Main content

## Computer programming - JavaScript and the web

### Course: Computer programming - JavaScript and the web > Unit 5

Lesson 4: Vectors- Intro to vectors
- Challenge: Vector walker
- More vector math
- Challenge: Lightsaber
- Vector magnitude & normalization
- Challenge: Magnitude visualizer
- Vector motion
- Challenge: Braking car
- Static functions vs. instance methods
- Challenge: Static functions
- Interactive vector motion
- Challenge: Mouse stalker
- Project: Computational creatures

© 2023 Khan AcademyTerms of usePrivacy PolicyCookie Notice

# Intro to vectors

This course is all about looking at the world around us and coming up with clever ways to simulate that world with code. We will start by looking at basic physics—how an apple falls from a tree, how a pendulum swings in the air, how the earth revolves around the sun, etc. Everything that we'll discuss here requires the use of the most basic building block for programming motion—the

**. And so this is where we begin our story.***vector*Now, the word vector can mean a lot of different things. Vector is the name of a New Wave rock band formed in Sacramento, CA in the early 1980s. It’s the name of a breakfast cereal manufactured by Kellogg’s Canada. In the field of epidemiology, a vector is used to describe an organism that transmits infection from one host to another. In the C++ programming language, a vector (std::vector) is an implementation of a dynamically resizable array data structure. While all these definitions are interesting, they’re not what we’re looking for. What we want is called a

**(named for the Greek mathematician Euclid and also known as a geometric vector). When you see the term “vector” in this course, you can assume it refers to a Euclidean vector, defined as***Euclidean vector**an entity that has both magnitude and direction*.A vector is typically drawn as an arrow; the direction is indicated by where the arrow is pointing, and the magnitude by the length of the arrow itself.

In the above illustration, the vector is drawn as an arrow from point A to point B and serves as an instruction for how to travel from A to B.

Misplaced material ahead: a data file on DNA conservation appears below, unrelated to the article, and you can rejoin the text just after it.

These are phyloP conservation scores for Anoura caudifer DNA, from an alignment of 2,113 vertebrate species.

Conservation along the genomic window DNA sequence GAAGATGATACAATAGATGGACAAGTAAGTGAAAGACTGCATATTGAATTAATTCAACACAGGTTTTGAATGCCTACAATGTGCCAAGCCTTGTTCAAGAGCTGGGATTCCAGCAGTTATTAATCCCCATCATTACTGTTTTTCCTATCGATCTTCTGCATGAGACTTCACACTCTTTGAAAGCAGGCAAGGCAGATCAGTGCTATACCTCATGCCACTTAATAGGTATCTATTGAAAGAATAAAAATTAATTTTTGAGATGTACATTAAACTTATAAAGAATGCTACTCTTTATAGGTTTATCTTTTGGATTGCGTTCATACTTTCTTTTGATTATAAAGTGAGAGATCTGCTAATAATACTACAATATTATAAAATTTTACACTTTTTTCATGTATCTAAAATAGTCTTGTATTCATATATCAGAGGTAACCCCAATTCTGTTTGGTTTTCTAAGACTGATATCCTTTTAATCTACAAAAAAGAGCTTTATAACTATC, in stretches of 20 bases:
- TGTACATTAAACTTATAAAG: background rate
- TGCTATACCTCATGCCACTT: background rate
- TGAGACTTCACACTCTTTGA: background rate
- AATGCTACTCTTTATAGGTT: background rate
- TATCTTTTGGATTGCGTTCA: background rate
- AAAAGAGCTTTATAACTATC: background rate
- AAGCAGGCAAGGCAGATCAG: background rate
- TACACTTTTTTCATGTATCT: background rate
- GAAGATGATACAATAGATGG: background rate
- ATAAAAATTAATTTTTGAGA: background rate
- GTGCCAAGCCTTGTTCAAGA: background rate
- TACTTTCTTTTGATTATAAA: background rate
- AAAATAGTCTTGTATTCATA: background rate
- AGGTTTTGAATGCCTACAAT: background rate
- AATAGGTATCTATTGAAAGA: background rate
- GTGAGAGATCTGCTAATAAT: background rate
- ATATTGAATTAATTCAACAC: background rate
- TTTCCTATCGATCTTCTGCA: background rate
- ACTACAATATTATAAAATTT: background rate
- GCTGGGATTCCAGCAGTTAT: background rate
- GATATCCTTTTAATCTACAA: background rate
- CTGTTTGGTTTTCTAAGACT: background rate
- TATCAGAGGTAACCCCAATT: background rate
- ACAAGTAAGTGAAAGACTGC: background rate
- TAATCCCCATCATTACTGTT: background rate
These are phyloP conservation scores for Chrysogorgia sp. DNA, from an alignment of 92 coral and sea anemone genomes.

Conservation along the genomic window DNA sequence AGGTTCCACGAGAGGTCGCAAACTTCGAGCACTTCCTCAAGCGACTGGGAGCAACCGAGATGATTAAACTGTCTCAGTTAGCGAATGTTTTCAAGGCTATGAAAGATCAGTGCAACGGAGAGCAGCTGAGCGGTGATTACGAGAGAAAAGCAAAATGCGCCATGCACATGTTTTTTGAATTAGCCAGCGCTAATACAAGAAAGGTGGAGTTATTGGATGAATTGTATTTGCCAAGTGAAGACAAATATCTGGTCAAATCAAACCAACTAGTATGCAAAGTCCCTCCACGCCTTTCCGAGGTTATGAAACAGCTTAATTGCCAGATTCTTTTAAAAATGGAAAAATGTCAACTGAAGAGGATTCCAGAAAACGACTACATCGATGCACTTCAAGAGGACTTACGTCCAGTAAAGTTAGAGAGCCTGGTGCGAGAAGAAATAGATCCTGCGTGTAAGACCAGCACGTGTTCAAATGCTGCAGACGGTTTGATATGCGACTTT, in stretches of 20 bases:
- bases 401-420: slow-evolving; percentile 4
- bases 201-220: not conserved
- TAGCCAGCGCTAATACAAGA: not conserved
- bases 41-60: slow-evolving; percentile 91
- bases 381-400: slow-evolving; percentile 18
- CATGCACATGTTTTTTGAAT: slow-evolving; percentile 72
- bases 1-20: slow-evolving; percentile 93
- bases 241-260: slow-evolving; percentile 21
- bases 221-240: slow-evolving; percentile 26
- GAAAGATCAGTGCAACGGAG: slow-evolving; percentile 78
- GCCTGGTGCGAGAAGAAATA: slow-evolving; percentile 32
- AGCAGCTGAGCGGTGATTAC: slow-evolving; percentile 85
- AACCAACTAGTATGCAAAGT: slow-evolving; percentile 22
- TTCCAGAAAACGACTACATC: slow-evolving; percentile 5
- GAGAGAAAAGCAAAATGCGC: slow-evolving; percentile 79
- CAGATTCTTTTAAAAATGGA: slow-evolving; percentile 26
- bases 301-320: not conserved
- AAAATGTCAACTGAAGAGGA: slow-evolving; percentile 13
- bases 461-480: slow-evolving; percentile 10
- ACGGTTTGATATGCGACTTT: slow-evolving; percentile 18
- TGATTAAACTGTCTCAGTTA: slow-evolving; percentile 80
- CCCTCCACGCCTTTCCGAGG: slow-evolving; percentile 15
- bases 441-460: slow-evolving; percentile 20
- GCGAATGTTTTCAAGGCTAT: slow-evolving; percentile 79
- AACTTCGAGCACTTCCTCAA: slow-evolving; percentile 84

### Why use vectors?

Before we dive into more of the details about vectors, let’s look at a basic program that demonstrates why we should care about vectors in the first place. If you went through the introductory JS course here on Khan Academy, you probably, at one point or another, learned how to write a simple bouncing ball program.

In the above example, we have a very simple world—a blank canvas with a circular shape (a “ball”) traveling around. This ball has some properties, which are represented in the code as variables.

Position | Velocity |
---|---|

x and y | xSpeed and ySpeed |

In a more advanced program, we could imagine having many more variables:

Acceleration | Target position | Wind | Friction |
---|---|---|---|

xacceleration and yacceleration | xtarget and ytarget | xwind and ywind | xfriction and yfriction |

It’s becoming clearer that for every concept in this world (wind, position, acceleration, etc.), we’ll need two variables. And this is only a two-dimensional world. In a 3D world, we’ll need

`x`

, `y`

, `z`

, `xSpeed`

, `ySpeed`

, `zSpeed`

, and so on.Wouldn’t it be nice if we could simplify our code and use fewer variables?

Instead of:

```
var x = 5;
var y = 10;
var xSpeed;
var ySpeed;
```

We could simply have two variables, where each variable is a vector-like object with two dimensions of information:

```
var position;
var speed;
```

Taking this first step in using vectors won’t allow us to do anything new. Just using vector-like objects for your variables won’t magically make your program simulate physics. However, they will simplify your code and provide a set of functions for common mathematical operations that happen over and over and over again while programming motion.